Just like DOM vs chromoly ?I then asked why are we not seeing it used in racing or off road where we want to be lightweight? Greg said was it’s not ideal to use in a consistent high stress environment. Because it’s got a low yield which means it can bend but spring back, and because it’s heat treated. It’s strong, but becomes more brittle. For a passenger car it’s got one crash to do it’s job. It’s disposable after a crash. But in a buggy where each mile is like a crash, over time it becomes fatigued and the tube itself will start to crack. Unlike mild steel that is softer and will bend or kink before shearing, DP will shear easier.
I honestly don't know unfortunately.Thanks for the response Alex.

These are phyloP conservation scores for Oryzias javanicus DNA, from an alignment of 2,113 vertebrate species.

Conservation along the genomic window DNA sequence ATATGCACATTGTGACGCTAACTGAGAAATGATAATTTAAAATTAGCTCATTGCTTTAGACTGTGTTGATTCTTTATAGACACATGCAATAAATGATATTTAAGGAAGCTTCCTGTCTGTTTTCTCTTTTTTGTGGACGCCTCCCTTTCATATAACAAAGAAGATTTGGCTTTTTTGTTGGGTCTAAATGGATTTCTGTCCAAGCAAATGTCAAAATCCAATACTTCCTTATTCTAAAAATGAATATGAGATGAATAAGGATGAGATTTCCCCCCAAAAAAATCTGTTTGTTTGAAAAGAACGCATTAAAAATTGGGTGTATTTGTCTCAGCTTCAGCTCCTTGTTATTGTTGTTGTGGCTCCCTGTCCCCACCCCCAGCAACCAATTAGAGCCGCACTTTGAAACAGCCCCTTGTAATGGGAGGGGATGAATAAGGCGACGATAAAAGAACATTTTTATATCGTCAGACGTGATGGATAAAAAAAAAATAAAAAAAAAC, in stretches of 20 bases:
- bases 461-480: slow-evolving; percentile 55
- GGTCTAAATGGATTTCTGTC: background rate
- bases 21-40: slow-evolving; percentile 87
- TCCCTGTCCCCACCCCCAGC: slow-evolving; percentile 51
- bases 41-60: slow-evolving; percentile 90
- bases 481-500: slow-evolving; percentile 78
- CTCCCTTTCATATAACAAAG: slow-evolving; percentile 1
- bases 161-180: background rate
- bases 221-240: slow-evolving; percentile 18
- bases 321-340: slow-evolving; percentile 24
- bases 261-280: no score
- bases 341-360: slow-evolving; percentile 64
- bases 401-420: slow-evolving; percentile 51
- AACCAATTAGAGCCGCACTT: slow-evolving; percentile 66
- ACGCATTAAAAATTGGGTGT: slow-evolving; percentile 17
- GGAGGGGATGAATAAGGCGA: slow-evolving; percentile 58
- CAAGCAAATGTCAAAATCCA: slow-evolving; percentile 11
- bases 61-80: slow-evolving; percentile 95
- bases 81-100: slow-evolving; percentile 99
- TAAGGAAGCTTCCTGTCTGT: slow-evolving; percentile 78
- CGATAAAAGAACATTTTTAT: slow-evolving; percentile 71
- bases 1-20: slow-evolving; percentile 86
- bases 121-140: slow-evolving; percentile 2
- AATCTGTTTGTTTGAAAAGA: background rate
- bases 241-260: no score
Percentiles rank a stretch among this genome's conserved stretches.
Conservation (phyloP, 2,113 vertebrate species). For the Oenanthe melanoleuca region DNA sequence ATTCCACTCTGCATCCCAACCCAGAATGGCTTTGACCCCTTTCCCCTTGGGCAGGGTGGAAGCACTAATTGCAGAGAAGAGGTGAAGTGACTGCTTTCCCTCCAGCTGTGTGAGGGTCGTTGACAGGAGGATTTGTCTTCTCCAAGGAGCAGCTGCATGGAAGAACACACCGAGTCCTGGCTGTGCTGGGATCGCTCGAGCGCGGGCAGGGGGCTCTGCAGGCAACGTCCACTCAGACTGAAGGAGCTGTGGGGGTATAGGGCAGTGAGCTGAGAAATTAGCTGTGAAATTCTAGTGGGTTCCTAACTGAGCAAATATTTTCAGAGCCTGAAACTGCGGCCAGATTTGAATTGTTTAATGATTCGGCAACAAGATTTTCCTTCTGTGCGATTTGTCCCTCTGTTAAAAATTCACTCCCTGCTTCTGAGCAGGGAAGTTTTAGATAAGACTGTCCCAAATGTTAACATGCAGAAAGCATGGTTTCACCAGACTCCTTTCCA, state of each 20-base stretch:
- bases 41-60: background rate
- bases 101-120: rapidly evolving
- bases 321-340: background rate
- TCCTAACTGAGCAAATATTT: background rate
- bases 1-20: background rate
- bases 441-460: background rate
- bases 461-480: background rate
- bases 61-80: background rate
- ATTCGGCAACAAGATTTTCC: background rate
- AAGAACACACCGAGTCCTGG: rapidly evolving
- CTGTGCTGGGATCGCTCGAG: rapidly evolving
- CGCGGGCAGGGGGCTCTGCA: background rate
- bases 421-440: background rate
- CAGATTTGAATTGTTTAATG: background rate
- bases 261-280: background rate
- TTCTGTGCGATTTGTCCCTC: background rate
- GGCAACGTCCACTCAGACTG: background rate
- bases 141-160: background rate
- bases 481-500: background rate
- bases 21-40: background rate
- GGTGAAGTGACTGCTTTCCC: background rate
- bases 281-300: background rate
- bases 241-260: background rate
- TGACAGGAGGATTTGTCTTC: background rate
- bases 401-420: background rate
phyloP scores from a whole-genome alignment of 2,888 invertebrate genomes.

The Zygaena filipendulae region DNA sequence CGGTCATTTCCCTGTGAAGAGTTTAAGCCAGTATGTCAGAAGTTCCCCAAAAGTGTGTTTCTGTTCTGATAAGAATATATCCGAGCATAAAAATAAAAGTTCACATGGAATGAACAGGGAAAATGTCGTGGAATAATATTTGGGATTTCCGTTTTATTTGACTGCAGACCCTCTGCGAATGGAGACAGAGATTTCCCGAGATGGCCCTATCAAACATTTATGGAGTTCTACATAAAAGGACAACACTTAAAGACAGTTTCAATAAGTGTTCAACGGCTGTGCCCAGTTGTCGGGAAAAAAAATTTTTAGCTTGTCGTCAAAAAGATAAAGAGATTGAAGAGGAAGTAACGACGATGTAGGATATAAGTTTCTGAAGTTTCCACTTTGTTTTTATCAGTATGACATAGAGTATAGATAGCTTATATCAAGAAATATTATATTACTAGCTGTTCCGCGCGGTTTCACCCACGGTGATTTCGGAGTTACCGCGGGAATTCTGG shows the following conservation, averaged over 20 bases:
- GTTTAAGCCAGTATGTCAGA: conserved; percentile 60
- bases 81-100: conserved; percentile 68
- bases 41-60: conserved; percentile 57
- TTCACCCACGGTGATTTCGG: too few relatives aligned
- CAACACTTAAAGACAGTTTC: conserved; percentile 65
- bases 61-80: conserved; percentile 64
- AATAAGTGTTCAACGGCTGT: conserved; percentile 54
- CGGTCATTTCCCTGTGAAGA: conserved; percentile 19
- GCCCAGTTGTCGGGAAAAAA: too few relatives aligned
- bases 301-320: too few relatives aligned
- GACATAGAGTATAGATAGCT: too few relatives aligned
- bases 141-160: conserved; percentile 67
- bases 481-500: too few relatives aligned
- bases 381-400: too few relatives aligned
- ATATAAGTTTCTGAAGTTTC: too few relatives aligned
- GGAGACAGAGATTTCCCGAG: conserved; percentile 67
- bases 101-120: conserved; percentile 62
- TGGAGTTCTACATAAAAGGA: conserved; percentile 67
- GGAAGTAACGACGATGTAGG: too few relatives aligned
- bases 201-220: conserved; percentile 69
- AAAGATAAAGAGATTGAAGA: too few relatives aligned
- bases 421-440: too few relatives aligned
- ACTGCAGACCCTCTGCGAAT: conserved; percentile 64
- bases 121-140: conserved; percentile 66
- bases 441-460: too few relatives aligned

You have always answered my questions...except you didn't answer the original question on when Polaris started their R&D on the new R...if you can't answer...I understand...but that is still an answer.
I think this will ultimately be what the big delay in getting Speed UTV’s built. Right now we have over 100 container ships off the West Coast just sitting and waiting to get to dock & be unloaded. My broker told me we will have another 45 ships expected to show up by the end of this week. She said the “experts” at the ports are saying it could take until June of 22 to just unload what is in route. If the ships continue in the volumes they currently are, this could go into 2023.Many seem to forget there was a thing called a plandemic right smack dab in the middle of RGs plans...now we have material rising costs, shortages, delivery issues,, workers being paid to not work...etc
I blame Brandon.
Robby has found a alternate line from CHINA to the USA .......... all will be fine.Many seem to forget there was a thing called a plandemic right smack dab in the middle of RGs plans...now we have material rising costs, shortages, delivery issues,, workers being paid to not work...etc